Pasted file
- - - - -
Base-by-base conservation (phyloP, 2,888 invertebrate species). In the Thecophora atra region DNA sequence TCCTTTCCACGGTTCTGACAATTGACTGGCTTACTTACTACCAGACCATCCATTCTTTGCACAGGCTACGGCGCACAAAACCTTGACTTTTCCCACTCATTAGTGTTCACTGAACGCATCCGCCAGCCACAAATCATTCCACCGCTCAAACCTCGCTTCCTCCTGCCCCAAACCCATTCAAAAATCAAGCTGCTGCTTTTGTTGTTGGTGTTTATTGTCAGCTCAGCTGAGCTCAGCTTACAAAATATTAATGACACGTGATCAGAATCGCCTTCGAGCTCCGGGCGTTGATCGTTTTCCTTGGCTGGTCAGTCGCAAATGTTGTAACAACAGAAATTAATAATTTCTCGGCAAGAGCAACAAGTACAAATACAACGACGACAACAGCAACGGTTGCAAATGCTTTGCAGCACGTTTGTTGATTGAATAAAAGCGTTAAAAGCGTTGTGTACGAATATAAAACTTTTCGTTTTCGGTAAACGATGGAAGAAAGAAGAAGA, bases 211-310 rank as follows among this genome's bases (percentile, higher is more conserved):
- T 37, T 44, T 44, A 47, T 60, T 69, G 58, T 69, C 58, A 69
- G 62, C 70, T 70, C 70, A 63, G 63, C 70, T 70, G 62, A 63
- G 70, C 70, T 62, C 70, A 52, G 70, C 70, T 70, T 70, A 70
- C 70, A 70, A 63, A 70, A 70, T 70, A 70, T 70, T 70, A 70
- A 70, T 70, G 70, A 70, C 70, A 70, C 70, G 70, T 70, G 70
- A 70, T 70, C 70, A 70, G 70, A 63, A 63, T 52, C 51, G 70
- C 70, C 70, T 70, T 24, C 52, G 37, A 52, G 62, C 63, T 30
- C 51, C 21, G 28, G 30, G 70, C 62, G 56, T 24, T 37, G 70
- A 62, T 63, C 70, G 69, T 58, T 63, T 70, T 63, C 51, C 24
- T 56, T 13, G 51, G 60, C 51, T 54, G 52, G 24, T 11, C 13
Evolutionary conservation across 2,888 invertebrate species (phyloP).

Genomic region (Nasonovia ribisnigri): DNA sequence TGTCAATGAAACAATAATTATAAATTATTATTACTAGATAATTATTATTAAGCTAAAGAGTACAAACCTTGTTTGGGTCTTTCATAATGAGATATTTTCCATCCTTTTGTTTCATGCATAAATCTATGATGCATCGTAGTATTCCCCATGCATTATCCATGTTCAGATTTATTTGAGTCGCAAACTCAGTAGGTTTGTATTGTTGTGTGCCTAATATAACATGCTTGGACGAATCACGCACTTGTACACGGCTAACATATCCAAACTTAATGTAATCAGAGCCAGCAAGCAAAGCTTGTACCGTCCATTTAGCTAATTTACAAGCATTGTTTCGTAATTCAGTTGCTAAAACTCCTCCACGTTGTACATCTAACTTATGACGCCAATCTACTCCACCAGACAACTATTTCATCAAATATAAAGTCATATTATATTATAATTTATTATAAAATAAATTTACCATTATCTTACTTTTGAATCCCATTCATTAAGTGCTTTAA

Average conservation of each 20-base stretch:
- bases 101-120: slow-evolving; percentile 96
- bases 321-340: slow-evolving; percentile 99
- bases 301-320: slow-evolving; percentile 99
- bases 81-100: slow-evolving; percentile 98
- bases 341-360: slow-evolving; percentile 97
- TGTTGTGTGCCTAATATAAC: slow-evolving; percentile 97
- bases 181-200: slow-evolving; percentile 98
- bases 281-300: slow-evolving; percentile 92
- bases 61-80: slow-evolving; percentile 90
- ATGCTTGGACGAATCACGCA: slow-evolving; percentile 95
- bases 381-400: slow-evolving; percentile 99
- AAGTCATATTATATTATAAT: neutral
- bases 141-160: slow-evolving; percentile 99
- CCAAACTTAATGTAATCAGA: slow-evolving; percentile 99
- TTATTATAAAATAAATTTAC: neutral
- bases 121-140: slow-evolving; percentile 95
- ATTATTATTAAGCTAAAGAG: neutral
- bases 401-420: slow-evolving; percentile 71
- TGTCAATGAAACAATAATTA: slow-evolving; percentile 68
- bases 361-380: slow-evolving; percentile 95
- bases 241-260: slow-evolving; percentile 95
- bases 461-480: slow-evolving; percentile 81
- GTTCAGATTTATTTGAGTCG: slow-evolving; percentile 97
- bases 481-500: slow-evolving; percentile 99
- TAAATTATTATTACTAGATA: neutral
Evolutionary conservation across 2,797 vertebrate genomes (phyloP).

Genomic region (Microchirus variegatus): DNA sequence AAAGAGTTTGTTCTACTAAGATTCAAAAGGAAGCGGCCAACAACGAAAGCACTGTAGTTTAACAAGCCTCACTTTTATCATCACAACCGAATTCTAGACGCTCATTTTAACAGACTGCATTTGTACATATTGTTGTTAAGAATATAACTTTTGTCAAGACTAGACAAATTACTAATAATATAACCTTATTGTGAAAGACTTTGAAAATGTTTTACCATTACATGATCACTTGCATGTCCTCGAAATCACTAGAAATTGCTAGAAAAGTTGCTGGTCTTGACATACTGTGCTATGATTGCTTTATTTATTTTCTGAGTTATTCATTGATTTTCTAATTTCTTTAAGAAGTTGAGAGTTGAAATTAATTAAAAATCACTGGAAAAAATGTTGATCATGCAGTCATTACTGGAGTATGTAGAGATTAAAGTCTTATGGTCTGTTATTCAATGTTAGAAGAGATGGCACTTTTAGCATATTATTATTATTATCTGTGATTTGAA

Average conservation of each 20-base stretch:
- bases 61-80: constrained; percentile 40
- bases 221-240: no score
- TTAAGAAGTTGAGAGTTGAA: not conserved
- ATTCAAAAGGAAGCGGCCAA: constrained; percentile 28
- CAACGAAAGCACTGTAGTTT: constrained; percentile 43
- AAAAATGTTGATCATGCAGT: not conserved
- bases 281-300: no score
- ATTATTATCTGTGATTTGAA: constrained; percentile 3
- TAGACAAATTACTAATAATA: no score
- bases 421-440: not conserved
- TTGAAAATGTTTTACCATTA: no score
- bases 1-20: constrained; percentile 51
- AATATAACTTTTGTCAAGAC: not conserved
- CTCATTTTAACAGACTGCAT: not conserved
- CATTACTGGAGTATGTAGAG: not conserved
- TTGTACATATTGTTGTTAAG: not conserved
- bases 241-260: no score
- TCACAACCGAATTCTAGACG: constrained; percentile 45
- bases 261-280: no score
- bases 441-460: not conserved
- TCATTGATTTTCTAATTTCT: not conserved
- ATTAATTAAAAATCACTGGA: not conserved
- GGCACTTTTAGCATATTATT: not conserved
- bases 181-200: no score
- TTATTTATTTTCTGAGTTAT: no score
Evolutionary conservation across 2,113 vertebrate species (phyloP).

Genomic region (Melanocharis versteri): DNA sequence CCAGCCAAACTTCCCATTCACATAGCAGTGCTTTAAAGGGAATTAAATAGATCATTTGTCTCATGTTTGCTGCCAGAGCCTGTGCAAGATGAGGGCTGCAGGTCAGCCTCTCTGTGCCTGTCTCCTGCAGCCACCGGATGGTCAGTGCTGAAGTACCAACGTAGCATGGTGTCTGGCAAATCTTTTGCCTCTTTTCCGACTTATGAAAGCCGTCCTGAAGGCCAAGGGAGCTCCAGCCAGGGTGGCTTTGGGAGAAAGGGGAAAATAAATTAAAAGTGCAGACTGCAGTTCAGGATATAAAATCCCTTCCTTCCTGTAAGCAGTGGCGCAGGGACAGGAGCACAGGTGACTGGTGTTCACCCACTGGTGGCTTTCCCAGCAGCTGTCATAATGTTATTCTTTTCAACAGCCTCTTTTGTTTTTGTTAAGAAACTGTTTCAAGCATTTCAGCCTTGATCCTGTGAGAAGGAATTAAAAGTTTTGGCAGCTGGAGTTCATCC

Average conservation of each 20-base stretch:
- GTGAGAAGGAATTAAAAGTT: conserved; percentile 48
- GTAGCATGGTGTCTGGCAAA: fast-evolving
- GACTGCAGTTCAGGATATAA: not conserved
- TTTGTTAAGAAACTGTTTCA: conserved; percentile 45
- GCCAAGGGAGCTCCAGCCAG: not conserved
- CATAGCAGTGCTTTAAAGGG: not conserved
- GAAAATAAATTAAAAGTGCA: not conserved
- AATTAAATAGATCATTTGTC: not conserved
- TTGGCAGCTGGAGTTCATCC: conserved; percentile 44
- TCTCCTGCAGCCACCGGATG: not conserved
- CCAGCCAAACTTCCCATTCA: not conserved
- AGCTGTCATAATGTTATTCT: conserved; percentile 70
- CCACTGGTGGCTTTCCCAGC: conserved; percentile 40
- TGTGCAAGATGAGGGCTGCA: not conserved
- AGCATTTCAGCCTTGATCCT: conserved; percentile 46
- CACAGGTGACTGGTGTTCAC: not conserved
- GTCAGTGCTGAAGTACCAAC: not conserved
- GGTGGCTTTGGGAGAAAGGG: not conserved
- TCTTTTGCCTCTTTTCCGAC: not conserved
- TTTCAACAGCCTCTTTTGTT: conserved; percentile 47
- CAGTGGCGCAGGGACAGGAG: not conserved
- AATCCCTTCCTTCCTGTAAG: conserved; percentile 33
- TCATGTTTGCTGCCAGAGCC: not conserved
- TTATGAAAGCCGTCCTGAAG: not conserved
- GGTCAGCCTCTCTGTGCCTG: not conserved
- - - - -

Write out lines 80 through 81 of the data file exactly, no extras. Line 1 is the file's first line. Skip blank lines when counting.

- TCTCCTGCAGCCACCGGATG: not conserved
- CCAGCCAAACTTCCCATTCA: not conserved